Anyone who's been watching Home and Away regularly lately knows that Joey Rainbow has been acting quite a bit out of character. He was usually quiet and studious, a responsible boy who gave Irene not a moment of trouble. But he's changed now – he's not the old Joey at all. Suddenly he's erratic and violent, one minute holed up against the world in his bedroom, the next thinking he's Superman and that his mission is to save the earth.

At first the problem seemed to be that Joey was taking drugs, but that actually turned out to be a symptom of Joey's problems, not the cause of them. As we're finding out, the reason for the changes in Joey's personality is a mental illness called schizophrenia.

We've seen Joey gradually disintegrating over time, going from being generally moody and depressed to hearing voices in his head and hallucinating. We asked Alex O'Han, who plays Joey, if he has found it difficult going through such a harrowing range of behaviour.

'I think "challenging" would probably been more accurate, although it obviously hasn't been easy, given the nature of his illness. Although it's been going on for a long time and I haven't had a storyline that's lasted that long before, sort of a gradual build-up to the actual storyline then the denouement and the continuation of dealing with the illness. It's been a really good experience, though.'

Alex has done a very convincing job playing Joey, so we asked if he knew much about schizophrenia before the storyline started.

'Not as much as I know now, obviously, but at first, how common it was, I didn't realise. I didn't realise how many different types and different symptoms you could get, and exactly what the word meant. A lot of times when people hear the word "schizo" they think it's just someone who's mad or crazy. I found that when I was actually portraying it I learnt a lot more about it.'

We also wondered if Alex had any input on how he played Joey at different stages in the illness.

'The script was fairly specific on exactly how erratic his behaviour was to be at a certain moment,' Alex said. '[M]ore or less the overall thing was decided in the script, it was just up to me basically how to… when it said Joey was getting upset, exactly how I'm showing that he's upset, obviously that was a decision that was made by the director and myself.'

Has Alex found that it was hard playing a Joey who's so different to the Joey he's been playing all along?

'Obviously playing a character after a while you don't expect things to just change overnight, and this was sort of licence to do that because [of] the nature of the condition. The thing was he'd have times of lucidity when he'd see everything very clearly, everything was fine, then there'd be times when he wouldn't go so well and act a little strangely. It was unusual acting differently because no other storyline or situation that they'd have on the show would present me with the situation where I could be completely diametrically opposed to what Joey would normally be like. So normally he's a very sweet, nice kind of guy, fairly straight, and all of a sudden he's smoking marijuana, so it was a big turnaround.'

It seemed so dramatic, too, to have the most dependable person in Summer Bay suddenly changing that way. We asked Alex if he thought the fact that it was the reliable, conscientious Joey who became sick might have been a way of saying that absolutely anyone can have a mental illness, no matter who they are or how they live their lives.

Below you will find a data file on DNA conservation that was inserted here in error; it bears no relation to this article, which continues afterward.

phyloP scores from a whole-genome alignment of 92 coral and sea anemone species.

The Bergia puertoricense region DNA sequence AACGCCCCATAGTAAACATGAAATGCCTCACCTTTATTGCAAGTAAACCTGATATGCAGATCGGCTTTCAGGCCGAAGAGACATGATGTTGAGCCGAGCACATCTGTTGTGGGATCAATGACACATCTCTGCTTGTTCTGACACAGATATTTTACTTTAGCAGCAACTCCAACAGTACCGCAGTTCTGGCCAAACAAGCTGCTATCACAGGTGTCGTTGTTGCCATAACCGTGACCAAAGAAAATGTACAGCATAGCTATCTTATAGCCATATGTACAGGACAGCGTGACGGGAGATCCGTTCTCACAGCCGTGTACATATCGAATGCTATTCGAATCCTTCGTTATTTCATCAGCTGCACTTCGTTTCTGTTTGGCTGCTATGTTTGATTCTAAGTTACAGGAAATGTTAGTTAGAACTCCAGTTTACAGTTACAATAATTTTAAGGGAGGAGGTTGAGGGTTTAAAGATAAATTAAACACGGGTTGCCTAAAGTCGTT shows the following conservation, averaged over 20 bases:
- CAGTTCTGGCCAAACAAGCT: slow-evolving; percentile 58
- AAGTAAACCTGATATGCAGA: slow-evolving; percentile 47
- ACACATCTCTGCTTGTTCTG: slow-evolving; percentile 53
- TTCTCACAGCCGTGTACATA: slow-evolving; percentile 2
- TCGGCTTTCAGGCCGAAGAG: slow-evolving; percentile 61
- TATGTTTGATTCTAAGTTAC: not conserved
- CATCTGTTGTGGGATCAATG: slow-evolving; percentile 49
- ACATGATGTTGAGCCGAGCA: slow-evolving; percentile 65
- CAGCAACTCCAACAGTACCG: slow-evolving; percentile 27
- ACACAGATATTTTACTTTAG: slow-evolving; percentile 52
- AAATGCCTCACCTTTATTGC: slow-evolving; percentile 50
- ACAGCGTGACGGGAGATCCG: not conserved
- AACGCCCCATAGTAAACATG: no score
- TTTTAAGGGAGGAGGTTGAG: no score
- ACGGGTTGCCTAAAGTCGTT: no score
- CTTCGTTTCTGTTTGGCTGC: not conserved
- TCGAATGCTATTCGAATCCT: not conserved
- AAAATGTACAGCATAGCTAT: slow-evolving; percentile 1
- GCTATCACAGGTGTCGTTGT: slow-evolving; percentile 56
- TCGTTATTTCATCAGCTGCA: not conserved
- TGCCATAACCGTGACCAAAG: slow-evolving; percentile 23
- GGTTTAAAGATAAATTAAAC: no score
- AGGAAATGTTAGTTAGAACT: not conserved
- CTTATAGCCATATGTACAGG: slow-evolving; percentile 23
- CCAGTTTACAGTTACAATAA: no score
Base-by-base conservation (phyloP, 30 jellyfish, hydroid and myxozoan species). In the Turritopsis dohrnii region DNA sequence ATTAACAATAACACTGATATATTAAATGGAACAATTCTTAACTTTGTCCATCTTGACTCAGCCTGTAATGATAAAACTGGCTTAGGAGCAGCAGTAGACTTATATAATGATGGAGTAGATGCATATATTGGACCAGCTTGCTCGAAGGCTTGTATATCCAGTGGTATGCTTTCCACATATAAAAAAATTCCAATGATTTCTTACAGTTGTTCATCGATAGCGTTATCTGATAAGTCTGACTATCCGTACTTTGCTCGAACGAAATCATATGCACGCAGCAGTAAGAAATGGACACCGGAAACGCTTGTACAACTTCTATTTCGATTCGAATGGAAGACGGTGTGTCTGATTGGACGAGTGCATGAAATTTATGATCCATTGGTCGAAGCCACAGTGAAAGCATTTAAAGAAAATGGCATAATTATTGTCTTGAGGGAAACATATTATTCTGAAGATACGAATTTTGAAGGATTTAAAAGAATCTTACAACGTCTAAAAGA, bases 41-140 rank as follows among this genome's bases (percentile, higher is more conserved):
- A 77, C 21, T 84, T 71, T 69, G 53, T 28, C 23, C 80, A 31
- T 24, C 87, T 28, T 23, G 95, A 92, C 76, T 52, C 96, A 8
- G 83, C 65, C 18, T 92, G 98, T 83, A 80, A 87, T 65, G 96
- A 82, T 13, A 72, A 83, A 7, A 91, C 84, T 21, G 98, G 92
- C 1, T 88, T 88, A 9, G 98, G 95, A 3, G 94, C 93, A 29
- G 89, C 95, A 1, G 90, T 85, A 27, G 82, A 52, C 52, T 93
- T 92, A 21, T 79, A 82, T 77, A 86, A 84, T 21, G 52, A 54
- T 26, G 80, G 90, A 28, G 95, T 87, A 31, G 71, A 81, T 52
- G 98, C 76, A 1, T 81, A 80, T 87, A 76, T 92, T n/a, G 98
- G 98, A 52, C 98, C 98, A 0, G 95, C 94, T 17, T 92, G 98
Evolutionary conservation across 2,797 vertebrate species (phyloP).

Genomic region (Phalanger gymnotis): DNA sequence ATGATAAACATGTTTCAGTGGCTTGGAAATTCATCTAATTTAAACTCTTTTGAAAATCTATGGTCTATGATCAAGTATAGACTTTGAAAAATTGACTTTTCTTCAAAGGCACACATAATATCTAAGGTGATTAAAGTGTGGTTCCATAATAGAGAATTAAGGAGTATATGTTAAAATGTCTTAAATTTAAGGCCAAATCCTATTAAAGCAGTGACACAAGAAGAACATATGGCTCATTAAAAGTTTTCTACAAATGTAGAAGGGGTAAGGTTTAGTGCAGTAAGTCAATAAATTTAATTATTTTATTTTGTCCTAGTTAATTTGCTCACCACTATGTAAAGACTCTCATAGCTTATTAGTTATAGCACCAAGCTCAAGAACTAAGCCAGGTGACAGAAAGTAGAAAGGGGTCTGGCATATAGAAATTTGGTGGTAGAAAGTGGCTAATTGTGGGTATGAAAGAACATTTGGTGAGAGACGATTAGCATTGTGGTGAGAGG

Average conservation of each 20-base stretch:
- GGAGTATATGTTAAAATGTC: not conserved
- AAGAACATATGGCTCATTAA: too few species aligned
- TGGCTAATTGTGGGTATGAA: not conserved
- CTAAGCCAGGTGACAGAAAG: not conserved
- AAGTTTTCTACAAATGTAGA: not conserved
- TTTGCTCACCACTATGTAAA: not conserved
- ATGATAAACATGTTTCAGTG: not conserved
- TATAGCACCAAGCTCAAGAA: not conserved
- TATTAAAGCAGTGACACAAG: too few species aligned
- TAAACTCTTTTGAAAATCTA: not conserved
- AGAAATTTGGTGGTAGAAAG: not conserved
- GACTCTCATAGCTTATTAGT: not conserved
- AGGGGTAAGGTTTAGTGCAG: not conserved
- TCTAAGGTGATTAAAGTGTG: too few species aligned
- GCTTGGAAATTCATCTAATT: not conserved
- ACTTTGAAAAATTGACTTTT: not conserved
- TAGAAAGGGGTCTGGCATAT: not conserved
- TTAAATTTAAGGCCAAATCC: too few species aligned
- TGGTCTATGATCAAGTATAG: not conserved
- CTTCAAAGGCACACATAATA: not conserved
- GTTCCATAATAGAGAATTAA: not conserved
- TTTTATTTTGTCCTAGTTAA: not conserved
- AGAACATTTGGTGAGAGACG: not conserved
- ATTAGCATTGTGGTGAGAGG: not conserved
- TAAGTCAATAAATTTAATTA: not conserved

'Oh definitely, and surely if you ask people who they think would be the least likely people to smoke marijuana on the show, I'm sure Joey would be near the top of the list. The good, conscientious student who always said no to drugs, no alcohol, do your homework first and all that. So yeah, obviously, someone who would be in that situation, who'd like to think "a mental illness could never happen to me because I've got everything under control" – but the thing is no matter how in control you think you are, it can always get to you.'

This storyline is breaking new ground for the show, too, because it's the first time a character on Home and Away has had a mental illness.

'That wasn't brought to my attention till after we'd starting shooting,' said Alex, 'but… it was great to do something completely fresh, completely new that hasn't been done before, so it was a new experience for me, for the producers, for the writers and for the directors.'

It must also be reassuring for suffers of schizophrenia and their families to see that a top-rating show like Home and Away is prepared to tackle the issue and show its viewers that, no matter what community you live in and how far removed from something like schizophrenia you think you are, it can happen to you or someone you know. How Joey deals with his illness will also help us all out in understanding more about schizophrenia and how it affects people's lives.

Schizophrenia is an illness that can be treated. People living with schizophrenia can lead normal lives and manage their illness. If you (or anyone close to you) have ever experienced a psychotic episode or think you may be suffering from schizophrenia, please contact SANE Australia.

SANE Australia Helpline: 1800 688 382
SANE Australia Website: www.sane.org
SANE Australia Helpline Online: helpline@sane.org